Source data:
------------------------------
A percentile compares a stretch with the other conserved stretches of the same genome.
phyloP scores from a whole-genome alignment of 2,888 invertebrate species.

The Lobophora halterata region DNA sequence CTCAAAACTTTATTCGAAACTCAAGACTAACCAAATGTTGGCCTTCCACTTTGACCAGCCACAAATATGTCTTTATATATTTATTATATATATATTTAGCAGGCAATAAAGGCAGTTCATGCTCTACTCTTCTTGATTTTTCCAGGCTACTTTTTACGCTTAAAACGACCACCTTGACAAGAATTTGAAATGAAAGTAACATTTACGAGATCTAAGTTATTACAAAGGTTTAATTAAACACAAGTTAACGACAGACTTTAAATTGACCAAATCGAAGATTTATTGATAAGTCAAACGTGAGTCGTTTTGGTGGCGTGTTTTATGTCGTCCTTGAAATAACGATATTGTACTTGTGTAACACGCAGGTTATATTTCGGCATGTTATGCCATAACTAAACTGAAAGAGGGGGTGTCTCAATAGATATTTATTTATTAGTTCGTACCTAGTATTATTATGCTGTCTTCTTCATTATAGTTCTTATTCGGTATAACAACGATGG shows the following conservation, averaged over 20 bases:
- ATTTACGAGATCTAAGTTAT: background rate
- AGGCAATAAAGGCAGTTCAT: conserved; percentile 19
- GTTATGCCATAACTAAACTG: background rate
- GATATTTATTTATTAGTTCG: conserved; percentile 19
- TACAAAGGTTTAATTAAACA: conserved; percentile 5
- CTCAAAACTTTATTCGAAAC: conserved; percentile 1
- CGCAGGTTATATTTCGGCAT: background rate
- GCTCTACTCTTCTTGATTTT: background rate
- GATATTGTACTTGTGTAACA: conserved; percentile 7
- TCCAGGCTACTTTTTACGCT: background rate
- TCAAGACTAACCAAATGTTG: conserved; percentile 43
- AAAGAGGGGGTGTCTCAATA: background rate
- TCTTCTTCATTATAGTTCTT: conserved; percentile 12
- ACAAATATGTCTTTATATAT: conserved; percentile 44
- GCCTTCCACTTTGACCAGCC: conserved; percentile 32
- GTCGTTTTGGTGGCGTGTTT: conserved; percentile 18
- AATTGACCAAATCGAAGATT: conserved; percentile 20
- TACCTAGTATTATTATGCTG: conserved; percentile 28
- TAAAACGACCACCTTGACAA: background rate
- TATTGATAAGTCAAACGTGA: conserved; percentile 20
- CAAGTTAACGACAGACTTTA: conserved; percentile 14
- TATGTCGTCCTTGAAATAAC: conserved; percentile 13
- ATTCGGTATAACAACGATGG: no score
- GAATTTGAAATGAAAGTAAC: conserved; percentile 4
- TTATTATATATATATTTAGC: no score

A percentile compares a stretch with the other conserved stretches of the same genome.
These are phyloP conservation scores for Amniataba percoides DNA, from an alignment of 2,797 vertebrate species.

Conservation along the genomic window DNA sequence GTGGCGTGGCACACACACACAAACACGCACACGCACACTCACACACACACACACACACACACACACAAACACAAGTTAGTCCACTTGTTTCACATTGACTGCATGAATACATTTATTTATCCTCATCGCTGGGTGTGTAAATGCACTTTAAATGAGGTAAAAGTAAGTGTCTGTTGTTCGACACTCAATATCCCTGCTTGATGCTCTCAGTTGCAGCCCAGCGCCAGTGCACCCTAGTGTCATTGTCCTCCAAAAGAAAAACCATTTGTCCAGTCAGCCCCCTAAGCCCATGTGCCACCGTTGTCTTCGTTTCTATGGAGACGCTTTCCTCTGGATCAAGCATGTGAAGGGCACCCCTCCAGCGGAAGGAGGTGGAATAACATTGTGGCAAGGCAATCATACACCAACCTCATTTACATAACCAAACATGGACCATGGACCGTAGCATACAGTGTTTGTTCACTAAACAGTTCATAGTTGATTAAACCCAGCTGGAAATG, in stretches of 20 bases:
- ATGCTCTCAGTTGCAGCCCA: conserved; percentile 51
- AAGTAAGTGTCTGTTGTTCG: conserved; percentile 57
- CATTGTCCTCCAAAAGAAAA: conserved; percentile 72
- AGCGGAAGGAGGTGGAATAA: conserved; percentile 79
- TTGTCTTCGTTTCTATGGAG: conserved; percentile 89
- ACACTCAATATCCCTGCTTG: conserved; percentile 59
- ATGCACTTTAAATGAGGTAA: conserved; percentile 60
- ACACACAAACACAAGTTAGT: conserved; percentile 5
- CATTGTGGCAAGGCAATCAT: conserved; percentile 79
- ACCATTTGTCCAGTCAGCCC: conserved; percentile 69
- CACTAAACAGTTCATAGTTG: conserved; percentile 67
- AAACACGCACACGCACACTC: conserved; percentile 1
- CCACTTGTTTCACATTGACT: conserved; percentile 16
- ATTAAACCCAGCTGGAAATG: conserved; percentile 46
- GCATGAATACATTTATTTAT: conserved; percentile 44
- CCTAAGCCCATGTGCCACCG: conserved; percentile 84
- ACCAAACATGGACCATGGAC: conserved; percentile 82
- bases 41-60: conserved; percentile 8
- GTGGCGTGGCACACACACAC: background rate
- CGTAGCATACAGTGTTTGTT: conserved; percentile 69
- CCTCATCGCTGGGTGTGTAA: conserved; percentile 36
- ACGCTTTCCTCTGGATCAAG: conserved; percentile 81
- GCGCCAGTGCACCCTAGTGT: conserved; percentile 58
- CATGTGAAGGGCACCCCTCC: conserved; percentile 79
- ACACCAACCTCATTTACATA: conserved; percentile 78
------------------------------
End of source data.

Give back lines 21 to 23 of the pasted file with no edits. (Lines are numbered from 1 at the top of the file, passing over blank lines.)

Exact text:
- TACCTAGTATTATTATGCTG: conserved; percentile 28
- TAAAACGACCACCTTGACAA: background rate
- TATTGATAAGTCAAACGTGA: conserved; percentile 20